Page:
Benjamin Sommer and the Johannine Divine Name applied to the Son
In The Bodies of God and the World of Ancient Israel, Benjamin Sommer draws attention to examples of the 'fluidity' of divine identity (i.e., the 'ability' of a Semitic deity to maintain an identity in more than one place simultaneously), for example, as described in some ancient Near Eastern texts concerning the term shem, that is, "name":
The same phenomenon [of being at once an independent deity and a part of another deity] occurs also with the term shem. In a Phonecian inscription, we read that the king Eshmunazor built a temple for Baal of Sidon and a temple for . . . "Astarte, Name of Baal . . . . The same epithet is applied to this goddess twice in Ugaritic myths. One of the occurrences comes from the Kirta epic: . . . (May) Astarte, Name of Baal, (break) your scalp!" An almost identical passage appears again in a passage from the Baal epic. In these three texts, Astarte as the Name of Baal appears in parallel with another god. She appears on her own, however, with some frequency in Ugaritic and Phonician texts (as well as in Egyptian ones). Here again, a goddess who elsewhere has her own self appears as an aspect of Baal's self. As in the more abundant Akkadian texts . . . then, the selfhood of Canaanite deities was at times fluid: Gods could fragment and overlap, even though at the level of worship and mythology they usually were distinct from each other. (page 27)Sommer later applies this model to a number of passages in the Hebrew Bible, but I want to draw attention to another parallel, in John's Gospel:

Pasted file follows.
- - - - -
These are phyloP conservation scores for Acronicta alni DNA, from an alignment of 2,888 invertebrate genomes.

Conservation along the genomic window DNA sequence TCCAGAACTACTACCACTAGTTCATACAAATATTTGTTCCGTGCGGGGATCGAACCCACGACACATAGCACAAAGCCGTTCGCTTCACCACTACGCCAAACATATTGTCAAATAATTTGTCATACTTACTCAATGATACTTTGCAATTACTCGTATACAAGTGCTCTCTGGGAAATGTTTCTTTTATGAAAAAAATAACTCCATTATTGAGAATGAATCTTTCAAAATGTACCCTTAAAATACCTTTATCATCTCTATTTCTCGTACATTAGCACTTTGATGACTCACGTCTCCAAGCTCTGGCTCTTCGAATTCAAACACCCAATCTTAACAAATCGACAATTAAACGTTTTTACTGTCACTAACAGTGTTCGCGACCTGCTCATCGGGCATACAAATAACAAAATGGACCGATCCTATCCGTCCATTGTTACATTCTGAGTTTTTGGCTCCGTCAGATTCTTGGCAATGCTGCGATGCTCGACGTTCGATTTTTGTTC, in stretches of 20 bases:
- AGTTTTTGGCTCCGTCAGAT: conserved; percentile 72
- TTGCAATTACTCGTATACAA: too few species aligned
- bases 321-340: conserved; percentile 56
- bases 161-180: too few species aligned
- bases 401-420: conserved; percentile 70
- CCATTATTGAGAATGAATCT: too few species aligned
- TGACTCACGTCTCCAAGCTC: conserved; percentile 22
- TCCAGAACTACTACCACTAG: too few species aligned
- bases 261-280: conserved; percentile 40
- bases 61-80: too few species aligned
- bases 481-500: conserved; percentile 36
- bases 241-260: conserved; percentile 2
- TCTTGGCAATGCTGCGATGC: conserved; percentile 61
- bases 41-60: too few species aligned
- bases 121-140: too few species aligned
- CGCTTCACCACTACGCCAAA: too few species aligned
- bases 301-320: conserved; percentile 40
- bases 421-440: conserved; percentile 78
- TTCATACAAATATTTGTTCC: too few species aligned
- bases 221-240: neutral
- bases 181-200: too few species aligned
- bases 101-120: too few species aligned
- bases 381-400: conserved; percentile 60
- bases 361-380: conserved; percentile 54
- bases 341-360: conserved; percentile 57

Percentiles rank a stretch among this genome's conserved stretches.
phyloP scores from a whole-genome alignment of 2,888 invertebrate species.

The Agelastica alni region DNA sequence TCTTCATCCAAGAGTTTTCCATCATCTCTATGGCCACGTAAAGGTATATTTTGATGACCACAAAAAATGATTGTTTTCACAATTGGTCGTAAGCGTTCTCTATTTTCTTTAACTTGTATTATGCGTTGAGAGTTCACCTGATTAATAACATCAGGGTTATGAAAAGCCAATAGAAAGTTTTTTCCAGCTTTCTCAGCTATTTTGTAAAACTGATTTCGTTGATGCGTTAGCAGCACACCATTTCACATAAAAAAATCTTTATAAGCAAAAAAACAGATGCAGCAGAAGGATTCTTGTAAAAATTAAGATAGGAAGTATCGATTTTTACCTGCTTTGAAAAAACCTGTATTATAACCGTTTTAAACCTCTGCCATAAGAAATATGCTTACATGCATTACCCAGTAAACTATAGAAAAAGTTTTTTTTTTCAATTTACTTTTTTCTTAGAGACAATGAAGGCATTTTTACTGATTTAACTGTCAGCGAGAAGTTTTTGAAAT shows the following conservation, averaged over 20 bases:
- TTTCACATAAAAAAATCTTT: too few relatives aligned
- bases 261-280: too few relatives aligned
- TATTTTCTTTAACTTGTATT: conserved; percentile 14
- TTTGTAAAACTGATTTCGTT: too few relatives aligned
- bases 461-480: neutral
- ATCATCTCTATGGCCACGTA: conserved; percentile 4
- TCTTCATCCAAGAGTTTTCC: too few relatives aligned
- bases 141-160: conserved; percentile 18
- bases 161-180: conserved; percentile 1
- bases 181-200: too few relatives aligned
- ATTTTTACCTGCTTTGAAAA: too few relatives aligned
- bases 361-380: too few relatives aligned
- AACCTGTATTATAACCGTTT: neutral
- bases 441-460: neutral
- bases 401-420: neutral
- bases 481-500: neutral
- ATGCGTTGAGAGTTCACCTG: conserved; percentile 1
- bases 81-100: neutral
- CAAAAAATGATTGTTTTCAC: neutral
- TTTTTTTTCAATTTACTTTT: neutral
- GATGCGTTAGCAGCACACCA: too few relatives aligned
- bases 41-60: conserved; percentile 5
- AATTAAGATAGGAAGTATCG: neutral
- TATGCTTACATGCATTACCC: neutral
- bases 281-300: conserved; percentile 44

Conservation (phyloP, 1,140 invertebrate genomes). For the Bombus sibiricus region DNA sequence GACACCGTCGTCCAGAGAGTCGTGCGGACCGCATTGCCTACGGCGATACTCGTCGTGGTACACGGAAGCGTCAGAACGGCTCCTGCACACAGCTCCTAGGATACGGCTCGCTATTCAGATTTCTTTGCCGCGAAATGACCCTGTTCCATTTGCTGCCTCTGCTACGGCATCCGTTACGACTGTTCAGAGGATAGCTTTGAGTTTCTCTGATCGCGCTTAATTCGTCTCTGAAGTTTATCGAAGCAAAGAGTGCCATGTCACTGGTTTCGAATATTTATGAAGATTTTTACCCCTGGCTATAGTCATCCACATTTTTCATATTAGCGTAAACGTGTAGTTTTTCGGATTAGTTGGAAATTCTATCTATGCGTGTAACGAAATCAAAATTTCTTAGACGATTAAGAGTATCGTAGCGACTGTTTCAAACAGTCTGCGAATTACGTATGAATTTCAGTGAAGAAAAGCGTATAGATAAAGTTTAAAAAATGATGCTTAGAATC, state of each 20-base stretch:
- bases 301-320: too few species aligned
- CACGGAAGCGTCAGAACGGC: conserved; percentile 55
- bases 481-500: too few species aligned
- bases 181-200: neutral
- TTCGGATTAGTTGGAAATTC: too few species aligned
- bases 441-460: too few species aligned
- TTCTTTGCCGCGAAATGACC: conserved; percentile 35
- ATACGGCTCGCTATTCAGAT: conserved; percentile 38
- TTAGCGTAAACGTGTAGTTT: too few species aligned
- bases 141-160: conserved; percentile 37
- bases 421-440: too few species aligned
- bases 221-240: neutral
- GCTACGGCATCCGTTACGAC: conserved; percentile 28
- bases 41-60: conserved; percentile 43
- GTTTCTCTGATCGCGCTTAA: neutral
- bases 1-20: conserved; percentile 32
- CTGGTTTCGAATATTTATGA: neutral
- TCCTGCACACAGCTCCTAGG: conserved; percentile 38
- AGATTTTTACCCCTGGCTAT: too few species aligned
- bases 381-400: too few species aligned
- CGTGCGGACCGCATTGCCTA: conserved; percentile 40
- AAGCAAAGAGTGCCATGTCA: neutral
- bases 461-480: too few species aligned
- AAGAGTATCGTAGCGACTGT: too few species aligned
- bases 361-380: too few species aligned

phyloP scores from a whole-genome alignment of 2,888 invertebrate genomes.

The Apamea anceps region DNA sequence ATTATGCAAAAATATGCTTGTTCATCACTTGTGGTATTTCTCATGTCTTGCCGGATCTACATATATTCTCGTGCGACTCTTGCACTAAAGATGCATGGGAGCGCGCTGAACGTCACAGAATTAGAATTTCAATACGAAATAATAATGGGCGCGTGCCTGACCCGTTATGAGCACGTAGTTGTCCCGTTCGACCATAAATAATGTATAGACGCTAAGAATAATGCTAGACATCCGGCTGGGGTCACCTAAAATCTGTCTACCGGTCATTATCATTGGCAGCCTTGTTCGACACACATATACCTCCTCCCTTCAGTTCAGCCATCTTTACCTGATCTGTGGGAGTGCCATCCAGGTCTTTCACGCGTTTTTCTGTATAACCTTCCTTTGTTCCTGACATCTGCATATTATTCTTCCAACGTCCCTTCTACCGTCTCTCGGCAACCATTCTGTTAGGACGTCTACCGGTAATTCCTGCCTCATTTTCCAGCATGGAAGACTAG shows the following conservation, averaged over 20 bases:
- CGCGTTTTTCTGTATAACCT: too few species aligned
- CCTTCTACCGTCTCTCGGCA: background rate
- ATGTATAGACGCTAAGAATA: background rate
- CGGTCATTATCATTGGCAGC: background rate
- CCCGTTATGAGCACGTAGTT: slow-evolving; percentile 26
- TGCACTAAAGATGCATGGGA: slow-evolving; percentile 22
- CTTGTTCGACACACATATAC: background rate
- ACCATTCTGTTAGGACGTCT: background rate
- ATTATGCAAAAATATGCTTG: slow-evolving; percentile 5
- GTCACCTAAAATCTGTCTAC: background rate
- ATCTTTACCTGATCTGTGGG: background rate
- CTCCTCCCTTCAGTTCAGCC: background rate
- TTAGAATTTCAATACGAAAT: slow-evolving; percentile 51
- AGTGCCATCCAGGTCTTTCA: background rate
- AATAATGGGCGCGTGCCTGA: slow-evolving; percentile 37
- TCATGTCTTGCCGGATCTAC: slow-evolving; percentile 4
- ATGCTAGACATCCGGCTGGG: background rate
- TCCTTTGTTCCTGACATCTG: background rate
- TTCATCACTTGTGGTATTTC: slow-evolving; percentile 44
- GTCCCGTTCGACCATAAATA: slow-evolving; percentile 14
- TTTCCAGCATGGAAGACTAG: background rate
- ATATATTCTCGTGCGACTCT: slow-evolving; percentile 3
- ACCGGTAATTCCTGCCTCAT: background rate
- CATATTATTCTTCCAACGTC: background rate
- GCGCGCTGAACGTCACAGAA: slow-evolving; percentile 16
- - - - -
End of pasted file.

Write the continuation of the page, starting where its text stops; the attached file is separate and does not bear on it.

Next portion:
17:11 καὶ οὐκέτι εἰμὶ ἐν τῷ κόσμῳ καὶ αὐτοὶ ἐν τῷ κόσμῳ εἰσίν κἀγὼ πρὸς σὲ ἔρχομαι πάτερ ἅγιε τήρησον αὐτοὺς ἐν τῷ ὀνόματί σου ᾧ δέδωκάς μοι ἵνα ὦσιν ἓν καθὼς ἡμεῖς. 12 ὅτε ἤμην μετ᾽ αὐτῶν ἐν τῷ κόσμῳ, ἐγὼ ἐτήρουν αὐτοὺς ἐν τῷ ὀνόματί σου οὓς δέδωκάς μοι ἐφύλαξα . . . (Morphological Greek New Testament)A bold, but careful hermeneut might venture to read this as meaning that the Son is the Name of the Father, analogous to how Astarte is the Name of Baal. Ben doesn't comment on these two Johannine verses, but I see by looking ahead that he later cites the Johannine prologue on page 96 in a particularly relevant discussion of John 1:14 concerning the manner in which the divine Word "tabernacled" in the world. Of special interest are Ben's notes 60 through 63 to this point, found on page 239, especially note 63's reference to "Name theology" in the Hebrew Bible, about which I'll comment upon when I've read that material thoroughly. I'd be curious to know what Ben makes of the two verses in John 17, as well as that chapter more generally.
17:11 I will remain in the world no longer, but they are still in the world, and I am coming to you. Holy Father, protect them by the power of your name -- the name you gave me -- so that they may be one as we are one. 12 While I was with them, I protected them and kept them safe by that name you gave me . . . (New International Version)
Perhaps we can expect another book?